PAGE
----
When communities feel that power is exercised by a remote elite, anger and alienation will grow. But genuine regional democracy offers a positive alternative, argue the Same Skies Collective

How to resist the exploitation of digital gig workers
For the first time in history, we have a mass migration of labour without an actual migration of workers. Mark Graham and Alex Wood explore the consequences

The Digital Liberties cross-party campaign
Access to the internet should be considered as vital as access to power and water writes Sophia Drakopoulou

#AndABlackWomanAtThat – part III: a discussion of power and privilege
In the final article of a three-part series, Sheri Carr gives a few pointers on how to be a good ally

Event: Take Back Control Croydon
Ken Loach, Dawn Foster & Soweto Kinch to speak in Croydon at the first event of a UK-wide series organised by The World Transformed and local activists

Red Pepper’s race section: open editorial meeting 19 April
On April 19th, we’ll be holding the second of Red Pepper’s Race Section Open Editorial Meetings.

Changing our attitude to Climate Change
Paul Allen of the Centre for Alternative Technology spells out what we need to do to break through the inaction over climate change

Introducing Trump’s Inner Circle
Donald Trump’s key allies are as alarming as the man himself

#AndABlackWomanAtThat – part II: a discussion of power and privilege
In the second article of a three-part series, Sheri Carr reflects on the silencing of black women and the flaws in safe spaces

Joint statement on George Osborne’s appointment to the Evening Standard
'We have come together to denounce this brazen conflict of interest and to champion the growing need for independent, truthful and representative media'

Confronting Brexit
Paul O’Connell and Michael Calderbank consider the conditions that led to the Brexit vote, and how the left in Britain should respond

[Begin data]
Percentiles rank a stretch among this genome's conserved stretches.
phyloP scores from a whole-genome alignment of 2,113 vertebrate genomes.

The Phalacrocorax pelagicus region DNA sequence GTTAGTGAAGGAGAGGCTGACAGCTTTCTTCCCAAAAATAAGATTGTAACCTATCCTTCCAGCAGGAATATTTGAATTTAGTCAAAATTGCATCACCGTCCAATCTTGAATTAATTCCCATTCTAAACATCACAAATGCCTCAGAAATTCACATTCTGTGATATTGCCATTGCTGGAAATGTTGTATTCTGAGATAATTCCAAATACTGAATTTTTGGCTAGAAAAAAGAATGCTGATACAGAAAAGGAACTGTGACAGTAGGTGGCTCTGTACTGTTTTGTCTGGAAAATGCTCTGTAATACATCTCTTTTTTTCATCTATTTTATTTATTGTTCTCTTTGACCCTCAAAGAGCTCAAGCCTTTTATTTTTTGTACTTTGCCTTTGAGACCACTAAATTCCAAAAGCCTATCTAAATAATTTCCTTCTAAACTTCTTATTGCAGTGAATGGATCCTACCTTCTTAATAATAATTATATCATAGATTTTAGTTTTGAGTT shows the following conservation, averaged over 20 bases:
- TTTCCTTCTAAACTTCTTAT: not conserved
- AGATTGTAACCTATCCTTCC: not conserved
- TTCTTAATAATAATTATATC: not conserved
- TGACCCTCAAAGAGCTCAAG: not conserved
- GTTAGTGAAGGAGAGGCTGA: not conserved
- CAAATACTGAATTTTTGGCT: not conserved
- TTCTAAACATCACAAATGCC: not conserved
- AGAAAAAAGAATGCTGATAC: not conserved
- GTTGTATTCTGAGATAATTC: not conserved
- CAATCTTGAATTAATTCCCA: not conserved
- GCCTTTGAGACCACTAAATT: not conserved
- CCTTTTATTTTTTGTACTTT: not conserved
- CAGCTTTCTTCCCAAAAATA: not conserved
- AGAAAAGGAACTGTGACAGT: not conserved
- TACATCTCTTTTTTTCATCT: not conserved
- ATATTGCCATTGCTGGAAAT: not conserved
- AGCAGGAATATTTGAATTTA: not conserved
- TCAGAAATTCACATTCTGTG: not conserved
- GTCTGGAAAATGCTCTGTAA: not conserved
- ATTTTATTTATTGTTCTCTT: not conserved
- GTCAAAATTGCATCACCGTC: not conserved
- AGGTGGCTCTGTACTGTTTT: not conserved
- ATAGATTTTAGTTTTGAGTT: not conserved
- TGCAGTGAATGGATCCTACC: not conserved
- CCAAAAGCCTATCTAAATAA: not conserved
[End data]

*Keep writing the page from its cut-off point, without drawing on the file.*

On the right side of history: an interview with Mijente
Marienna Pope-Weidemann speaks to Reyna Wences, co-founder of Mijente, a radical Latinx and Chincanx organising network

Disrupting the City of London Corporation elections
The City of London Corporation is one of the most secretive and least understood institutions in the world, writes Luke Walter

#AndABlackWomanAtThat: a discussion of power and privilege
In the first article of a three-part series, Sheri Carr reflects on the oppression of her early life and how we must fight it, even in our own movement

Corbyn understands the needs of our communities
Ian Hodson reflects on the Copeland by-election and explains why Corbyn has the full support of The Bakers Food and Allied Workers Union

Red Pepper’s race section: open editorial meeting 15 March
On 15 March, we’ll be holding the first of Red Pepper’s Race Section open editorial meetings.

Social Workers Without Borders
Jenny Nelson speaks to Lauren Wroe about a group combining activism and social work with refugees

Growing up married
Laura Nicholson interviews Dr Eylem Atakav about her new film, Growing Up Married, which tells the stories of Turkey’s child brides

The Migrant Connections Festival: solidarity needs meaningful relationships
On March 4 & 5 Bethnal Green will host a migrant-led festival fostering community and solidarity for people of all backgrounds, writes Sohail Jannesari

Reclaiming Holloway Homes
The government is closing old, inner-city jails. Rebecca Roberts looks at what happens next

Intensification of state violence in the Kurdish provinces of Turkey
Oppression increases in the run up to Turkey’s constitutional referendum, writes Mehmet Ugur from Academics for Peace

Pass the domestic violence bill
Emma Snaith reports on the significance of the new anti-domestic violence bill

Report from the second Citizen’s Assembly of Podemos
Sol Trumbo Vila says the mandate from the Podemos Assembly is to go forwards in unity and with humility

Protect our public lands
Last summer Indigenous people travelled thousands of miles around the USA to tell their stories and build a movement. Julie Maldonado reports

From the frontlines
Red Pepper’s new race editor, Ashish Ghadiali, introduces a new space for black and minority progressive voices

How can we make the left sexy?
Jenny Nelson reports on a session at The World Transformed

In pictures: designing for change
Sana Iqbal, the designer behind the identity of The World Transformed festival and the accompanying cover of Red Pepper, talks about the importance of good design

Angry about the #MuslimBan? Here are 5 things to do
As well as protesting against Trump we have a lot of work to get on with here in the UK. Here's a list started by Platform


254